The Art of Fence and the Sense of Masculine Space

  • Jennifer Low
Part of the Early Modern Cultural Series book series


This chapter analyzes late-sixteenth-century fencing manuals in order to articulate the assumptions about spatiality derived from early modern fencing and duelling; the analysis both defines the sense of gender implicit in these spatial assumptions and enables us to consider how these spatial assumptions may enter into the drama. Our focus shall be what Gail Kern Paster calls “the subjective experience of being-in-the-body” (3). Although fencing manuals only give information about a specific social group, they may be contextualized through comparison with more general directives in courtesy manuals and, as we shall see in Chapter Three, through contrast with directives addressed to well-born women.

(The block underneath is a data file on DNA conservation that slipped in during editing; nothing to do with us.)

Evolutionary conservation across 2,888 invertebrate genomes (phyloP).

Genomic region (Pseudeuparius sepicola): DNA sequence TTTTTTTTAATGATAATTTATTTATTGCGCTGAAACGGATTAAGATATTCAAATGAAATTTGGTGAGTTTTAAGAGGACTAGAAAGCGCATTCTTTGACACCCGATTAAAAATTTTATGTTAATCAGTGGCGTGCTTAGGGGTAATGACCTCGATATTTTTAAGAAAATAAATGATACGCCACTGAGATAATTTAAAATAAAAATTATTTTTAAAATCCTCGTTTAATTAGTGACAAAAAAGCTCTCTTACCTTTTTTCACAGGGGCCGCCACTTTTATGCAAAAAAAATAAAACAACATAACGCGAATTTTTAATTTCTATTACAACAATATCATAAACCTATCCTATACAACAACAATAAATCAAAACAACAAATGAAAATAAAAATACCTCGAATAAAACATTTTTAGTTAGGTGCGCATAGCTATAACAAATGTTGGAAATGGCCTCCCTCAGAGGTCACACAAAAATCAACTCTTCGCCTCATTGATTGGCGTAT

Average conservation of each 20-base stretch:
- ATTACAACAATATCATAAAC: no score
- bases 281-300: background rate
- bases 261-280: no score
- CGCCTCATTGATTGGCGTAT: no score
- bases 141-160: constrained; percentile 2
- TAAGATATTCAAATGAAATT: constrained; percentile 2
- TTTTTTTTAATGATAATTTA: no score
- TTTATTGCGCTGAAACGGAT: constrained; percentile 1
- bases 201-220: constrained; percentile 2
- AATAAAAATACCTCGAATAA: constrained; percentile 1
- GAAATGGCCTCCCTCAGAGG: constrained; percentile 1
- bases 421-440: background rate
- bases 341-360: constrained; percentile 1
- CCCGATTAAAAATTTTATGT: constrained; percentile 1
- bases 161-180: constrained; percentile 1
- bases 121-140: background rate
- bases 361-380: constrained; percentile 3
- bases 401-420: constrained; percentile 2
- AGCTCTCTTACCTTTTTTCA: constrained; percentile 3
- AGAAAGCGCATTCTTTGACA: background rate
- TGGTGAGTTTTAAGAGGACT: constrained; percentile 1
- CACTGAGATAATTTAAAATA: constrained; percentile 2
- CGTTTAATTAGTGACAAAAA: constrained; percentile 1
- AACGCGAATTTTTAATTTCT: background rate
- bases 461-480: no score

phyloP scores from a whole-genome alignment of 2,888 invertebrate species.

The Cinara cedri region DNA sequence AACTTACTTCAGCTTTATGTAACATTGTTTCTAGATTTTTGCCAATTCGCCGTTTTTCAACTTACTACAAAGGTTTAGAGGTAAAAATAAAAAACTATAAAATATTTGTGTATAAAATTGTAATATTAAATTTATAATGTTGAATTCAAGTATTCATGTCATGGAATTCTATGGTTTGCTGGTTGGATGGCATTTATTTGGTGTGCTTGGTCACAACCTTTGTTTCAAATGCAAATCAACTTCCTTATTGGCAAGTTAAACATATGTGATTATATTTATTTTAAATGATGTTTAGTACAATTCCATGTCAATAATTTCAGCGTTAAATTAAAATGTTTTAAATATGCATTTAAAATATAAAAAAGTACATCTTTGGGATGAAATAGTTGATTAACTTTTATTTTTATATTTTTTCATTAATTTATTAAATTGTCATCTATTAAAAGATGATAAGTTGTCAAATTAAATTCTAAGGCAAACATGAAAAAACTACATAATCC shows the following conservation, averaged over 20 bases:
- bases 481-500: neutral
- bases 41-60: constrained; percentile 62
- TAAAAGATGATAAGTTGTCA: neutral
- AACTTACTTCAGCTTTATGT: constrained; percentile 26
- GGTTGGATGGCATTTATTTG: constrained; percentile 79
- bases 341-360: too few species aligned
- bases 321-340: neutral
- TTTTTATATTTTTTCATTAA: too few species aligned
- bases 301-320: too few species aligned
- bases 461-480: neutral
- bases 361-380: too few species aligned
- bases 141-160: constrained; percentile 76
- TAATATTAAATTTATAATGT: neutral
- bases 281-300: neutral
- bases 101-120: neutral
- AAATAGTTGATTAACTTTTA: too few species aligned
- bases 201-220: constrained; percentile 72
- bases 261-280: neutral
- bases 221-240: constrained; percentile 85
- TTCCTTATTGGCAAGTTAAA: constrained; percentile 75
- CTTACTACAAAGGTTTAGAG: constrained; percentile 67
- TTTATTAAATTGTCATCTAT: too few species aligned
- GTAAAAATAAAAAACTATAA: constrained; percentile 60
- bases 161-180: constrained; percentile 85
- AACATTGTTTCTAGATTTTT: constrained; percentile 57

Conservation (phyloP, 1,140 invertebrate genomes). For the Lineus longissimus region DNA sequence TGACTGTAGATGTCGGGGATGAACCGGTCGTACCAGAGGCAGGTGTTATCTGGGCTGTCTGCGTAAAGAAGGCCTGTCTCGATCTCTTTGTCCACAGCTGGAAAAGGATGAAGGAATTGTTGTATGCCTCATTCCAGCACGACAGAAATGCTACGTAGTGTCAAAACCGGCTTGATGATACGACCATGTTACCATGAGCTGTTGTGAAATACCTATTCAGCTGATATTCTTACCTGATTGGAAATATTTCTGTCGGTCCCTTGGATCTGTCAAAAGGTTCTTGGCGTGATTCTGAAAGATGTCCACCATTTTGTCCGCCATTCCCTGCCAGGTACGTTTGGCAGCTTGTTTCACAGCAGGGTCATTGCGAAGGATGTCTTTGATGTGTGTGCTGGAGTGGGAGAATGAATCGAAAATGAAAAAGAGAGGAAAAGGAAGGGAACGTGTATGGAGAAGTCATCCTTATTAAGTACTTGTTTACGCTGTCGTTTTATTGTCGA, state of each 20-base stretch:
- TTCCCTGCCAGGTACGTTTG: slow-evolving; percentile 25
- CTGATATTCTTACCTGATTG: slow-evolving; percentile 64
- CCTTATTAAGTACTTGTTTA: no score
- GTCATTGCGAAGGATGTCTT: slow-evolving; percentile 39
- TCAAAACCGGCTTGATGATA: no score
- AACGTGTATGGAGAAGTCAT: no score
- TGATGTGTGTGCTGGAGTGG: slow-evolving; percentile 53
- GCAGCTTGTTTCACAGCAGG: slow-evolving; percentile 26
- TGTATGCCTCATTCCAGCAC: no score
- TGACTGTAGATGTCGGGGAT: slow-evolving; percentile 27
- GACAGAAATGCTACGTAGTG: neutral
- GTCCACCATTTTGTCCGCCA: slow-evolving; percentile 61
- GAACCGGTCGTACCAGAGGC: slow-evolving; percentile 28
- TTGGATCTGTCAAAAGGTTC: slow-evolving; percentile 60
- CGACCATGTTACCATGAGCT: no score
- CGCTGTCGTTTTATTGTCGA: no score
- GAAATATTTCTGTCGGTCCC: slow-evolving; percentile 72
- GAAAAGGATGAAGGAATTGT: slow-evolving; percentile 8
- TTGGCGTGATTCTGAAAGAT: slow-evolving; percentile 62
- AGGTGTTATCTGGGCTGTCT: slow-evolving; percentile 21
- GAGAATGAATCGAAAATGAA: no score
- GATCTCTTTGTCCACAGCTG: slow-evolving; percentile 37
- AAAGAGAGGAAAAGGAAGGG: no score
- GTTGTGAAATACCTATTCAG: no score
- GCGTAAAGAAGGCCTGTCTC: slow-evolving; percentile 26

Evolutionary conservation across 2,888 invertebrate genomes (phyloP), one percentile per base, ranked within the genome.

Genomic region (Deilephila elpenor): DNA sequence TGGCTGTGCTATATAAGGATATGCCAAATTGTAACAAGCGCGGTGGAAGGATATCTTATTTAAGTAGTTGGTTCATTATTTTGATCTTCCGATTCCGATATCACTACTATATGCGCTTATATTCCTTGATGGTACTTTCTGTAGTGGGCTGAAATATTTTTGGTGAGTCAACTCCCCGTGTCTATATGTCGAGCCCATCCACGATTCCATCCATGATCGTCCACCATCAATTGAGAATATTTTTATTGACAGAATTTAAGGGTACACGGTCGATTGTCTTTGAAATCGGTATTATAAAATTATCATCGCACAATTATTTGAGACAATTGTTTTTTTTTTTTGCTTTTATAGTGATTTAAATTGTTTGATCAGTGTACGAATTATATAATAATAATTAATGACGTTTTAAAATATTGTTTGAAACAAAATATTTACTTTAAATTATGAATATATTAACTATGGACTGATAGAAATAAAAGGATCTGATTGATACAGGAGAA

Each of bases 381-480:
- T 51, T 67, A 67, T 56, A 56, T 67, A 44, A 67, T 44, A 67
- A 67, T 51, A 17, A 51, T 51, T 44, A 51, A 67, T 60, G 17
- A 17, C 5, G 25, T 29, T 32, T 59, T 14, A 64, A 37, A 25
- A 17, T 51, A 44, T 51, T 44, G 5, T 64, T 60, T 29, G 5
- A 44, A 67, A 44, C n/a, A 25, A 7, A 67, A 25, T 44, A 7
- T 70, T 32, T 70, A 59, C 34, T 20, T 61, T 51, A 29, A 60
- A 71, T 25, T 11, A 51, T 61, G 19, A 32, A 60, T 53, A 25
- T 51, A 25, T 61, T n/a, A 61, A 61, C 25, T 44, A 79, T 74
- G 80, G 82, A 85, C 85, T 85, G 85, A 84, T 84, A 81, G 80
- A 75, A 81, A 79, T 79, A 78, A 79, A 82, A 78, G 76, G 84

Body Language Bodily Awareness Personal Space Early Modern Period Property Interest 
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© Jennifer Low 2003

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  • Jennifer Low

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